There are 17 NRICH Mathematical resources connected to EY Size, you may find related items under Early Years Foundation Stage.Broad Topics > Early Years Foundation Stage > EY Size
Here are some examples of children's thinking following on from their exploration of the NRICH Paths activity.
In this article for EY practitioners, Dr Sue Gifford discusses children's early spatial thinking and how this predicts their mathematical understanding and achievement.
Barrier games build on children's natural desire to combine block play with small world items.
In this task, children are encouraged to spot pairs of socks and to order the socks by size and length on the washing line.
This activity provides an engaging context for children to consider the space they will allocate for some 'small world' toys, and how many toys they will be able to fit into the space.
Using the spring scale in this activity provides an engaging context in which children can explore and discuss the weight of different objects.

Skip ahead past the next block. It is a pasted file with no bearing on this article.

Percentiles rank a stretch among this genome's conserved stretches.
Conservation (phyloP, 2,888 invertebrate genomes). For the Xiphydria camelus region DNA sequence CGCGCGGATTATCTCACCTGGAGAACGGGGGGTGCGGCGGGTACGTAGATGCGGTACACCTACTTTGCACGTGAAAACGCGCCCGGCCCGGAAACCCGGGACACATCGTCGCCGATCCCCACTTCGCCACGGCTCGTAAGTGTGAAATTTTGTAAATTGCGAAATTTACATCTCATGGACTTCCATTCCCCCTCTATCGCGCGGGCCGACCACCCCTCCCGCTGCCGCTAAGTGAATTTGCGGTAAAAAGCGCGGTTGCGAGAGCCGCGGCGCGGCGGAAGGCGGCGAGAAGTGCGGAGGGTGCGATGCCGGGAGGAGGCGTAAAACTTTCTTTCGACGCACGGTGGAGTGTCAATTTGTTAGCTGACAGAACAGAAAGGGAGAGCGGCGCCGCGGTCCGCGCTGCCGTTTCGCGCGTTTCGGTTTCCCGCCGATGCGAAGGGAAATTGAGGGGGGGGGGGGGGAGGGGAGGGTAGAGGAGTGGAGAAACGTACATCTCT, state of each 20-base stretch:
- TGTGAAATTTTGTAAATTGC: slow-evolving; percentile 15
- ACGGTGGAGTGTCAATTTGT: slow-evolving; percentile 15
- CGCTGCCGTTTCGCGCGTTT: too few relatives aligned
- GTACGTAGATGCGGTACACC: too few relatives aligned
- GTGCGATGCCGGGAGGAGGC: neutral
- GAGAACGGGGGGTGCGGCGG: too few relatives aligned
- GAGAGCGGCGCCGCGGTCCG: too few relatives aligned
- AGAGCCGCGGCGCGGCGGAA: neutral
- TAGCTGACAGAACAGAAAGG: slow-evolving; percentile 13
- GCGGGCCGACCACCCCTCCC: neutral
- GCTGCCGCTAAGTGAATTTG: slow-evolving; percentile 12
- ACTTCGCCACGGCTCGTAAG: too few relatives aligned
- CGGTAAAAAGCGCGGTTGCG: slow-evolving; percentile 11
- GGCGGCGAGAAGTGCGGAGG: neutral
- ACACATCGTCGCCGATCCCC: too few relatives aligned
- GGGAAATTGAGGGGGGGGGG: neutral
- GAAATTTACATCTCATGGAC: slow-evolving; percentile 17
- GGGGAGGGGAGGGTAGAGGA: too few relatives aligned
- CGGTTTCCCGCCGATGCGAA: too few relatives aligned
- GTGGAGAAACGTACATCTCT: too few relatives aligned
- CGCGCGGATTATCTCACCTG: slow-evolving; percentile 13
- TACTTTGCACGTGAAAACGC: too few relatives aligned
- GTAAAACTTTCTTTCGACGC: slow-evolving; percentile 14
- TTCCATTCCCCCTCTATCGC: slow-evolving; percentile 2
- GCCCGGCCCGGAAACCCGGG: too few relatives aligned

This activity involves filling a jar with small objects to encourage estimation and counting skills.
This task provides children with the opportunity to investigate halving different shapes and check that they have made two halves.
This task provides a real-life context for children to compare capacities in order to choose the biggest container for their lemonade.
When playing in this mud kitchen, children will be using the language of size and capacity to choose utensils for different tasks.
When investigating these tubes, children will have the opportunity to practise using everyday language to talk about length, size and position.
In this task, children will practise using a variety of timers to work out how many items they can put into a jar before the time finishes.
Comparing the wrapped presents in this activity will give children the chance to explore and discuss weight, including the idea that large objects aren't necessarily the heaviest.
This activity involves sorting toys into categories by using comparing and classifying skills.
This activity encourages children to practise their sharing and counting skills by putting small objects into some baskets.
This task provides an opportunity for children to work together to make a picture, discussing with each other which position they want to put each shape in.
As children move around an obstacle course, adults can model positional language, encourage children to describe their movement themselves and create their own course.